RightThisMinute (Jan. 23, 2015) Not only is Kathy seeing her newborn son for the first time, but this is actually the first time she has ever seen a baby. Kathy and her sister, Yvonne, have been legally blind since childhood, but thanks to an amazing new technology, eSight glasses, which gives those who are legally blind the ability to see, she got the chance to see the birth of her son. It&apos;s an incredible moment and an even better story. Video provided by RightThisMinute
Powered by NewsLook.com

Search ScienceDaily

Number of stories in archives: 140,361

Find with keyword(s):
Enter a keyword or phrase to search ScienceDaily for related topics and research stories.

Save/Print:
Share:

Breaking News:

Strange & Offbeat Stories


Health & Medicine

Mind & Brain

Living & Well

In Other News

... from NewsDaily.com

Science News

    Health News

      Environment News

        Technology News



          Save/Print:
          Share:

          Free Subscriptions


          Get the latest science news with ScienceDaily's free email newsletters, updated daily and weekly. Or view hourly updated newsfeeds in your RSS reader:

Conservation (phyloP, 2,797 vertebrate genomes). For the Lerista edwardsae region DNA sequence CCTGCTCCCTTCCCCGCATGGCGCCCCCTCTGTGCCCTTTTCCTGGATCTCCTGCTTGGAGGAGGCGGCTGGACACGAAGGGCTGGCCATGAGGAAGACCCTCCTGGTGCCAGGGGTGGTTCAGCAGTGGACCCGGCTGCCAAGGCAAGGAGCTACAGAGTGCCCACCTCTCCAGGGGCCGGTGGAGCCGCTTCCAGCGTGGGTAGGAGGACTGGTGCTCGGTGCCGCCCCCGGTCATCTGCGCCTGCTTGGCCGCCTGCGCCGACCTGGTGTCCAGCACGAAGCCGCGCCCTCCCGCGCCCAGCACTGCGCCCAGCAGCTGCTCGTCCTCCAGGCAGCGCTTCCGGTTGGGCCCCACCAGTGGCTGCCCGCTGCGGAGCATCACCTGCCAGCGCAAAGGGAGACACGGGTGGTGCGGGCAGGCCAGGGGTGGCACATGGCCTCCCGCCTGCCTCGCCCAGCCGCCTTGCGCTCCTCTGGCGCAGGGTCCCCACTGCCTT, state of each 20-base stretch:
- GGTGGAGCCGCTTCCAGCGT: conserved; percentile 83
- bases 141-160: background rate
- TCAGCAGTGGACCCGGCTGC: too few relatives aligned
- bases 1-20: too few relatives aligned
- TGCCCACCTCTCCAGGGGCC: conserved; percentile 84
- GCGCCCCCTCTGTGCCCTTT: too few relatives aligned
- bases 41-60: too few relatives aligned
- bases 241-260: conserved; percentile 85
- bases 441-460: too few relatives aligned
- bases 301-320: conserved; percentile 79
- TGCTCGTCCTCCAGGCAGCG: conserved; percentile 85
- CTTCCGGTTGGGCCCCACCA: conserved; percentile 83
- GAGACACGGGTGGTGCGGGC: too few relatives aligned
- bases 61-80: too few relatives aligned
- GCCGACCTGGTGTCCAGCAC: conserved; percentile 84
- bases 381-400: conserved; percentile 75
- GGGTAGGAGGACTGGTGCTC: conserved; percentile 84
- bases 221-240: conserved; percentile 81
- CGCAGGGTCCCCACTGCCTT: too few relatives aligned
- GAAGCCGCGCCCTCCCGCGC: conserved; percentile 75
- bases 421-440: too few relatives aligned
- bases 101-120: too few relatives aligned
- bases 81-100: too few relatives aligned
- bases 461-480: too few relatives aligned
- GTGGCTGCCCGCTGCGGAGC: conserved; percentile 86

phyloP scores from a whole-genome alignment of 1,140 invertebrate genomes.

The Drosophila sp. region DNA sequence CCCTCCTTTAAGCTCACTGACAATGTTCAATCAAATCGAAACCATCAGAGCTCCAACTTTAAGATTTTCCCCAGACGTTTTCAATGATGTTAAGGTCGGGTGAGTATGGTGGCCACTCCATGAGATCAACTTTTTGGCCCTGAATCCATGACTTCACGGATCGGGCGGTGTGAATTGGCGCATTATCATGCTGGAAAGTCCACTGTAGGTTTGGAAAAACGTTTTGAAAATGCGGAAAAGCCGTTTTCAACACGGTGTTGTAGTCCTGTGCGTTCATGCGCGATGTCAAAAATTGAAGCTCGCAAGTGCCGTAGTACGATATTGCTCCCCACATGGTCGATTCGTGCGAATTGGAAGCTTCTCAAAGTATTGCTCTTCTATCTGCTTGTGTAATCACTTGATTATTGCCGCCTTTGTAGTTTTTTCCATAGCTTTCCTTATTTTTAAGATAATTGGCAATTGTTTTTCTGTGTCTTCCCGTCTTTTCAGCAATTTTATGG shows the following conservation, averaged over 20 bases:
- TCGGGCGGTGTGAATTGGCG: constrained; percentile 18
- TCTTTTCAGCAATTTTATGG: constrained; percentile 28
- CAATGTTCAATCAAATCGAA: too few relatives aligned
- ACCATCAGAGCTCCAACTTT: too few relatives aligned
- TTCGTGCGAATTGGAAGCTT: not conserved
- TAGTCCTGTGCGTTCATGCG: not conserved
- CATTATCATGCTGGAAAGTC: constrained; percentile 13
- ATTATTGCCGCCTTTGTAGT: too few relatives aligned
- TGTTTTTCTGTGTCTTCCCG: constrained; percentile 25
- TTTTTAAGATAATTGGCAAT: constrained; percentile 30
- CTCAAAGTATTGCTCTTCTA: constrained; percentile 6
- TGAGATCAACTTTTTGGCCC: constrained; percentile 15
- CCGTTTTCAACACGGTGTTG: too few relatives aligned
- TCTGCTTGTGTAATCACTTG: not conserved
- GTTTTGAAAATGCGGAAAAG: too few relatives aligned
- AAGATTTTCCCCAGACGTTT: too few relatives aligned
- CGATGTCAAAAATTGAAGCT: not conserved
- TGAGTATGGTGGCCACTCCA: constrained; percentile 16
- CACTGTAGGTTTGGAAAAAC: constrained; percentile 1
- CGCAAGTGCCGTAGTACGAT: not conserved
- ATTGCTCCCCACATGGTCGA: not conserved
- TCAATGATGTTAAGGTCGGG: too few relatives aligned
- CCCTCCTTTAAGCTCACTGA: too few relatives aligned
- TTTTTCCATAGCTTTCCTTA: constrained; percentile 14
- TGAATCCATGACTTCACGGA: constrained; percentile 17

Get Social & Mobile


          Keep up to date with the latest news from ScienceDaily via social networks and mobile apps:

          Have Feedback?


          Tell us what you think of ScienceDaily -- we welcome both positive and negative comments. Have any problems using the site? Questions?
          Mobile: iPhone Android Web
          Follow: Facebook Twitter Google+
          Subscribe: RSS Feeds Email Newsletters
          Latest Headlines Health & Medicine Mind & Brain Space & Time Matter & Energy Computers & Math Plants & Animals Earth & Climate Fossils & Ruins